biodynamic, low intervention, old vines, organic, sommelier, viticulture

Ola Amigo

July 21, 2021

Recently I came across an old friend, a bottle of 2012 12Volts from 4kilos Vinícola, Spain.  The winery is located on Mallorca, a small island in the Mediterranean Sea.

I was electrified when I saw this wine as I had visited its winery of origin a couple of times when living in Europe. Suffice to say, I fell head over heels in love with 4kilos wines.

The bottle fell into my lap through pure chance here in McLaren Vale, South Australia. Already open for a couple of days, it was left over from a function at my workplace and happily gifted to me to take home and (hopefully) enjoy…

Hello old friend… The 2012 12Volts from 4kilos Vinícola. Photo: Megan Spencer

The 12Volts is a cuvee of Callet, Fogoneu, Syrah, Cabernet Sauvignon and Merlot. Callet and Fogoneu are indigenous to Mallorca and generally have aromas of red fruits paired with a floral scent and a savoury edge. They are moderate in acidity, tannins and alcohol, with similarities to Gamay Noir.

Wines produced from Callet and Fogoneu are usually medium-bodied and very food-friendly, best enjoyed slightly chilled, especially on a hot summer’s day.

4kilos’ premium bottlings are solely made from Mallorca’s small plantings of indigenous varieties, some of which are nearly extinct. Over the past two decades these varieties have been painstakingly replanted by small producers like 4kilos.

The majority of red grapes in Mallorca are planted to international varieties. The 12Volts is 4kilos’ entry-level wine with Cabernet, Merlot and Syrah added to the mix for additional colour and structure.

Considering the 12Volts bottle I had stumbled across was 9 years-old and had been open for a couple of days, you might wonder what on earth it tasted like… On first ‘whiff’ I was immediately transported back to Mallorca in time and place, where – and when – I first enjoyed 4kilos wines in 2015. (I love it when aromas and flavours bring back beautiful emotions and memories, a priceless experience).

The wine had a slightly funky nose caused by wild yeast fermentation rather than being inoculated with a commercial yeast. This funky nose was paired with earthy and savoury aromas and a hint of dark berry and cherry fruit. This 12Volts had aged very gracefully – it wasn’t flat and was still animating. Of course, as you’d expect, after nine years the primary fruit aromas were not as powerful as when I first tasted it on current vintage release in Mallorca.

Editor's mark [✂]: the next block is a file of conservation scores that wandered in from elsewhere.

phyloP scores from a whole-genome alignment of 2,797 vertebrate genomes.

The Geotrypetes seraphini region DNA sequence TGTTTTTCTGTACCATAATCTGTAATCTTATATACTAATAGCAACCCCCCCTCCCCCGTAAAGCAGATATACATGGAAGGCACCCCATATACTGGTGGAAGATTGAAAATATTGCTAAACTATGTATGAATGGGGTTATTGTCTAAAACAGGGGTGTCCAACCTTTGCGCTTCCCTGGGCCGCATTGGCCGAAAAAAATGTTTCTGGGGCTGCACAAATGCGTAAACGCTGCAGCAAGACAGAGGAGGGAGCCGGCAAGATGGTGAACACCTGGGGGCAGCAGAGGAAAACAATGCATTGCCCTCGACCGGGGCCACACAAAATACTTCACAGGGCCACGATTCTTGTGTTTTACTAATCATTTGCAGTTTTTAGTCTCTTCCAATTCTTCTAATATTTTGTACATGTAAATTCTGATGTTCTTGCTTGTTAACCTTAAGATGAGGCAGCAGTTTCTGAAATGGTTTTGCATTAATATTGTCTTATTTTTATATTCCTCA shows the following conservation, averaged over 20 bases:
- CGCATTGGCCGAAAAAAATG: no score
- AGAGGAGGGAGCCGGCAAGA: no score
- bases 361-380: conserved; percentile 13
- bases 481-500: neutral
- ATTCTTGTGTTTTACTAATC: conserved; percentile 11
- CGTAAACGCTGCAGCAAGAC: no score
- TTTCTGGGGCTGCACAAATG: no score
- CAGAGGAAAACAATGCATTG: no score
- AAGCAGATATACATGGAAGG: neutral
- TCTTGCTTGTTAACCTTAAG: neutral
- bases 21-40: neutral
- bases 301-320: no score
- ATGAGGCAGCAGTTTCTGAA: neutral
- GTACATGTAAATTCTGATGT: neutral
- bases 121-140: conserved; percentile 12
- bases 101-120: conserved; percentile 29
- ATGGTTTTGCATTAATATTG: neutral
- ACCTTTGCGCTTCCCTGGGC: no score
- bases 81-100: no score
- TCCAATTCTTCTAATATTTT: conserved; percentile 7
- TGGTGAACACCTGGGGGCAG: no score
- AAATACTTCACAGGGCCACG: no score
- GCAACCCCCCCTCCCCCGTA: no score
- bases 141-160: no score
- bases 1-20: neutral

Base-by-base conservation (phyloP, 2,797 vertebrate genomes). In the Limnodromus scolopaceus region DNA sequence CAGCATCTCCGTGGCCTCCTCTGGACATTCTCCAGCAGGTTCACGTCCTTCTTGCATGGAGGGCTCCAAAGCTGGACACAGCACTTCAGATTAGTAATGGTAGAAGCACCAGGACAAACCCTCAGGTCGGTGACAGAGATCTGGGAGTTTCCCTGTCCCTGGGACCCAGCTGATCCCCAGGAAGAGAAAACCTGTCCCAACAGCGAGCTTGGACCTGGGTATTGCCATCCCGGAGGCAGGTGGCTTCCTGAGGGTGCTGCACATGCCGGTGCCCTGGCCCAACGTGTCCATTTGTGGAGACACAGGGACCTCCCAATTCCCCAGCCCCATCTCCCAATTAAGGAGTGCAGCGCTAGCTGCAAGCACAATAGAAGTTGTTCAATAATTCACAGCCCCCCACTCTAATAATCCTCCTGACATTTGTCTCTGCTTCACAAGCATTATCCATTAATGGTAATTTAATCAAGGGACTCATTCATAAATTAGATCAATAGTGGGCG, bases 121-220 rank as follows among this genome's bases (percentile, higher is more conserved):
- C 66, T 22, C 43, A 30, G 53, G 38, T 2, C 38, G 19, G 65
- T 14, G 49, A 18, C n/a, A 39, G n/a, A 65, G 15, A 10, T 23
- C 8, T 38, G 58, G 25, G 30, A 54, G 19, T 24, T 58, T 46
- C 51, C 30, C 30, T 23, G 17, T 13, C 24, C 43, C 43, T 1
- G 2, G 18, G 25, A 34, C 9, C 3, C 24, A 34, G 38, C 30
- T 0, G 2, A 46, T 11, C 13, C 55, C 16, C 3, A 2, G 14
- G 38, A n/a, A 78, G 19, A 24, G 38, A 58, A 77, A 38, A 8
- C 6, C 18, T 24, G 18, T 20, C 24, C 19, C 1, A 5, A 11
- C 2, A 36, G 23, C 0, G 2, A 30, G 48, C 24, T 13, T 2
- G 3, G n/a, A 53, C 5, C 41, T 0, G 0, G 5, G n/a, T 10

The vines are planted on the famous ‘call vermell’, a reddish-looking soil, rich in iron oxide, not unfamiliar to the ‘terra rossa’ from Coonawarra. The earth definitely contributes to 12Volts’ rustic aromatics.

The famous red ‘call vermell’ soil of Mallorca. Photo: Oliver Budack

The flavours brought back some lovely memories, such as when 4kilos’ then assistant winemaker Eloi Cedo gave me an intensive tour of the vineyards before we’d even done any tasting. We spent a lot of time crouching down to inspect the soil and peering closely at the gnarly and low-yielding old bush vines, almost overgrown by the co-planted vegetation, which keep the vines’ vigour and soil health in check.

Old bush vines in Mallorca. Photo: Oliver Budack.


Pristine and highly-concentrated grapes are the result of 4kilos’ commitment to organic viticulture and biodynamic practice, in turn the foundation of their beautiful wines.

4kilos’ pure-hearted philosophy continues in the winery – a former milk shed – where minimal intervention is key. Most wines are fermented in stainless steel tanks – and in the case of 12Volts matured for another 9 months in a mixture of large foudres and second- and third-year French barriques. The wines are made with minimal filtration and additions of sulphur, allowing them to express their terroir and aromas to the fullest.

For me, tasting the 2012 12Volts in 2021 to rediscover all these precious aromas and flavours, combined with a deeply emotional connection to place, is a great compliment to 4kilos’ wine-making philosophy and their commitment to respectful and responsible farming practice.

My visit there in 2015 was my first ever exposure to organic and biodynamic viticulture – an experience I had previously not had in Australia.

Thanks to Eloi – one of the most passionate and skilled winemakers I’ve had the pleasure to meet and listen to – and my visit to 4kilos Vinícola, when I returned to live in Australia again I was hellbent on learning more about sustainable farming and discovering wineries guided by similar philosophies, with eyes wide open…

Read more about this next part of my wine journey in my next post, here.

Eloi Cedo and I at 4Kilos Vinícola, on my second visit there in 2017.



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